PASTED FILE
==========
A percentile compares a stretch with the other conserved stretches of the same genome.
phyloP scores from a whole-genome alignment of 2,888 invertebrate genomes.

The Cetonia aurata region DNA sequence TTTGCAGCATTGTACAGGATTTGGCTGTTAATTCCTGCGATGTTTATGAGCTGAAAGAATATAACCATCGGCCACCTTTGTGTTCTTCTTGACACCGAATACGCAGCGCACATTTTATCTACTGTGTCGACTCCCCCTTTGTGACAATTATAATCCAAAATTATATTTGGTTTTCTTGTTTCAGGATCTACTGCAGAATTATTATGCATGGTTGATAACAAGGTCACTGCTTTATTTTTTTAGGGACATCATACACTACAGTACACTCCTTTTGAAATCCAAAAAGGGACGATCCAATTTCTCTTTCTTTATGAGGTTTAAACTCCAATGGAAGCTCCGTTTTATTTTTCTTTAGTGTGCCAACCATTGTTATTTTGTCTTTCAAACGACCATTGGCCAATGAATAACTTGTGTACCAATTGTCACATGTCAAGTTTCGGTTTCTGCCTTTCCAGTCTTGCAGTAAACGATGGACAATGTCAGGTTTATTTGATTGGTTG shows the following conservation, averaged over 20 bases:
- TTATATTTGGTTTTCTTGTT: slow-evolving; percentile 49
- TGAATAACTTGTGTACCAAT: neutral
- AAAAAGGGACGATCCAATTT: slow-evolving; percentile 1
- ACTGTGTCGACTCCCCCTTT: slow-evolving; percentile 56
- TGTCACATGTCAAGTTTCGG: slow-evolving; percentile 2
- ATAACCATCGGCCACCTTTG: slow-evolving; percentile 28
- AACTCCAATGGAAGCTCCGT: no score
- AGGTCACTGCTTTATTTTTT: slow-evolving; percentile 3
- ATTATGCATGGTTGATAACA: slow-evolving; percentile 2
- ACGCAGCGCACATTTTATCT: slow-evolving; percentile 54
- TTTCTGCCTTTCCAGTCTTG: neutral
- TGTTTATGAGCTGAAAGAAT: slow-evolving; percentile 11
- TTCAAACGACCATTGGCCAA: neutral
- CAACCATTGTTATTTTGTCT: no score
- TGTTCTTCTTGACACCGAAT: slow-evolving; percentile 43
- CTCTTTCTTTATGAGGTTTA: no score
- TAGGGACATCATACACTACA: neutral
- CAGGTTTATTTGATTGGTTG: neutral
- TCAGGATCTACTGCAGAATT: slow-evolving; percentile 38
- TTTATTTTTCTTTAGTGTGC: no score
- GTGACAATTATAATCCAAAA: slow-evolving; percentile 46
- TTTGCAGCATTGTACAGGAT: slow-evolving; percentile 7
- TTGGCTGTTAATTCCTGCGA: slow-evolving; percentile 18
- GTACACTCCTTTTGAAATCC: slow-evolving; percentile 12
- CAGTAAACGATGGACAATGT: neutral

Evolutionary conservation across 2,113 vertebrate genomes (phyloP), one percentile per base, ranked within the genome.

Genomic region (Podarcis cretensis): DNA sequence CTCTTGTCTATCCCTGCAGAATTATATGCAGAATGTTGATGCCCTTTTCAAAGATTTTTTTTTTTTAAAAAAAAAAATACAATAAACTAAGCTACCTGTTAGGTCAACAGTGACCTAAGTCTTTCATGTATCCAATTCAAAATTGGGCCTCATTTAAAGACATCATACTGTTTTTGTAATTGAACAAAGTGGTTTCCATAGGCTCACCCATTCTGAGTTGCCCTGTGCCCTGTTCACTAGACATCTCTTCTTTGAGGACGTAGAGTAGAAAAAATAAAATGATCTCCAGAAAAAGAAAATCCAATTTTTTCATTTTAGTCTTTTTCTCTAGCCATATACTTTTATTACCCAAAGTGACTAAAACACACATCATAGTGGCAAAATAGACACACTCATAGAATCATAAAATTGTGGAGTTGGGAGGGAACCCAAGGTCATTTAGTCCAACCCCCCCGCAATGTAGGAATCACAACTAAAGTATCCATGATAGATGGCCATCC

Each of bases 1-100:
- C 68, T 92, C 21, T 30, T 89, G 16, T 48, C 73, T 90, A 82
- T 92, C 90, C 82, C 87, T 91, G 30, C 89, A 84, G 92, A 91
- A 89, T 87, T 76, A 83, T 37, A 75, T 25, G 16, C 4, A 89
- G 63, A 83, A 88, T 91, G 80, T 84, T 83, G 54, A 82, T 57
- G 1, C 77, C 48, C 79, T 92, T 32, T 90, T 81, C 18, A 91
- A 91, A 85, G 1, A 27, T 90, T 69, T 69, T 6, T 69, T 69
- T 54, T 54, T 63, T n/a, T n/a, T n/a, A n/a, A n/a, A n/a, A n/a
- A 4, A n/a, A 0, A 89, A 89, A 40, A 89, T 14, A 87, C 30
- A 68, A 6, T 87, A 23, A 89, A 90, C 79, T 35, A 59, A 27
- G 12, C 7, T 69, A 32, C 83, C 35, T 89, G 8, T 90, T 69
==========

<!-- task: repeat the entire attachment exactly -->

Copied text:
A percentile compares a stretch with the other conserved stretches of the same genome.
phyloP scores from a whole-genome alignment of 2,888 invertebrate genomes.

The Cetonia aurata region DNA sequence TTTGCAGCATTGTACAGGATTTGGCTGTTAATTCCTGCGATGTTTATGAGCTGAAAGAATATAACCATCGGCCACCTTTGTGTTCTTCTTGACACCGAATACGCAGCGCACATTTTATCTACTGTGTCGACTCCCCCTTTGTGACAATTATAATCCAAAATTATATTTGGTTTTCTTGTTTCAGGATCTACTGCAGAATTATTATGCATGGTTGATAACAAGGTCACTGCTTTATTTTTTTAGGGACATCATACACTACAGTACACTCCTTTTGAAATCCAAAAAGGGACGATCCAATTTCTCTTTCTTTATGAGGTTTAAACTCCAATGGAAGCTCCGTTTTATTTTTCTTTAGTGTGCCAACCATTGTTATTTTGTCTTTCAAACGACCATTGGCCAATGAATAACTTGTGTACCAATTGTCACATGTCAAGTTTCGGTTTCTGCCTTTCCAGTCTTGCAGTAAACGATGGACAATGTCAGGTTTATTTGATTGGTTG shows the following conservation, averaged over 20 bases:
- TTATATTTGGTTTTCTTGTT: slow-evolving; percentile 49
- TGAATAACTTGTGTACCAAT: neutral
- AAAAAGGGACGATCCAATTT: slow-evolving; percentile 1
- ACTGTGTCGACTCCCCCTTT: slow-evolving; percentile 56
- TGTCACATGTCAAGTTTCGG: slow-evolving; percentile 2
- ATAACCATCGGCCACCTTTG: slow-evolving; percentile 28
- AACTCCAATGGAAGCTCCGT: no score
- AGGTCACTGCTTTATTTTTT: slow-evolving; percentile 3
- ATTATGCATGGTTGATAACA: slow-evolving; percentile 2
- ACGCAGCGCACATTTTATCT: slow-evolving; percentile 54
- TTTCTGCCTTTCCAGTCTTG: neutral
- TGTTTATGAGCTGAAAGAAT: slow-evolving; percentile 11
- TTCAAACGACCATTGGCCAA: neutral
- CAACCATTGTTATTTTGTCT: no score
- TGTTCTTCTTGACACCGAAT: slow-evolving; percentile 43
- CTCTTTCTTTATGAGGTTTA: no score
- TAGGGACATCATACACTACA: neutral
- CAGGTTTATTTGATTGGTTG: neutral
- TCAGGATCTACTGCAGAATT: slow-evolving; percentile 38
- TTTATTTTTCTTTAGTGTGC: no score
- GTGACAATTATAATCCAAAA: slow-evolving; percentile 46
- TTTGCAGCATTGTACAGGAT: slow-evolving; percentile 7
- TTGGCTGTTAATTCCTGCGA: slow-evolving; percentile 18
- GTACACTCCTTTTGAAATCC: slow-evolving; percentile 12
- CAGTAAACGATGGACAATGT: neutral

Evolutionary conservation across 2,113 vertebrate genomes (phyloP), one percentile per base, ranked within the genome.

Genomic region (Podarcis cretensis): DNA sequence CTCTTGTCTATCCCTGCAGAATTATATGCAGAATGTTGATGCCCTTTTCAAAGATTTTTTTTTTTTAAAAAAAAAAATACAATAAACTAAGCTACCTGTTAGGTCAACAGTGACCTAAGTCTTTCATGTATCCAATTCAAAATTGGGCCTCATTTAAAGACATCATACTGTTTTTGTAATTGAACAAAGTGGTTTCCATAGGCTCACCCATTCTGAGTTGCCCTGTGCCCTGTTCACTAGACATCTCTTCTTTGAGGACGTAGAGTAGAAAAAATAAAATGATCTCCAGAAAAAGAAAATCCAATTTTTTCATTTTAGTCTTTTTCTCTAGCCATATACTTTTATTACCCAAAGTGACTAAAACACACATCATAGTGGCAAAATAGACACACTCATAGAATCATAAAATTGTGGAGTTGGGAGGGAACCCAAGGTCATTTAGTCCAACCCCCCCGCAATGTAGGAATCACAACTAAAGTATCCATGATAGATGGCCATCC

Each of bases 1-100:
- C 68, T 92, C 21, T 30, T 89, G 16, T 48, C 73, T 90, A 82
- T 92, C 90, C 82, C 87, T 91, G 30, C 89, A 84, G 92, A 91
- A 89, T 87, T 76, A 83, T 37, A 75, T 25, G 16, C 4, A 89
- G 63, A 83, A 88, T 91, G 80, T 84, T 83, G 54, A 82, T 57
- G 1, C 77, C 48, C 79, T 92, T 32, T 90, T 81, C 18, A 91
- A 91, A 85, G 1, A 27, T 90, T 69, T 69, T 6, T 69, T 69
- T 54, T 54, T 63, T n/a, T n/a, T n/a, A n/a, A n/a, A n/a, A n/a
- A 4, A n/a, A 0, A 89, A 89, A 40, A 89, T 14, A 87, C 30
- A 68, A 6, T 87, A 23, A 89, A 90, C 79, T 35, A 59, A 27
- G 12, C 7, T 69, A 32, C 83, C 35, T 89, G 8, T 90, T 69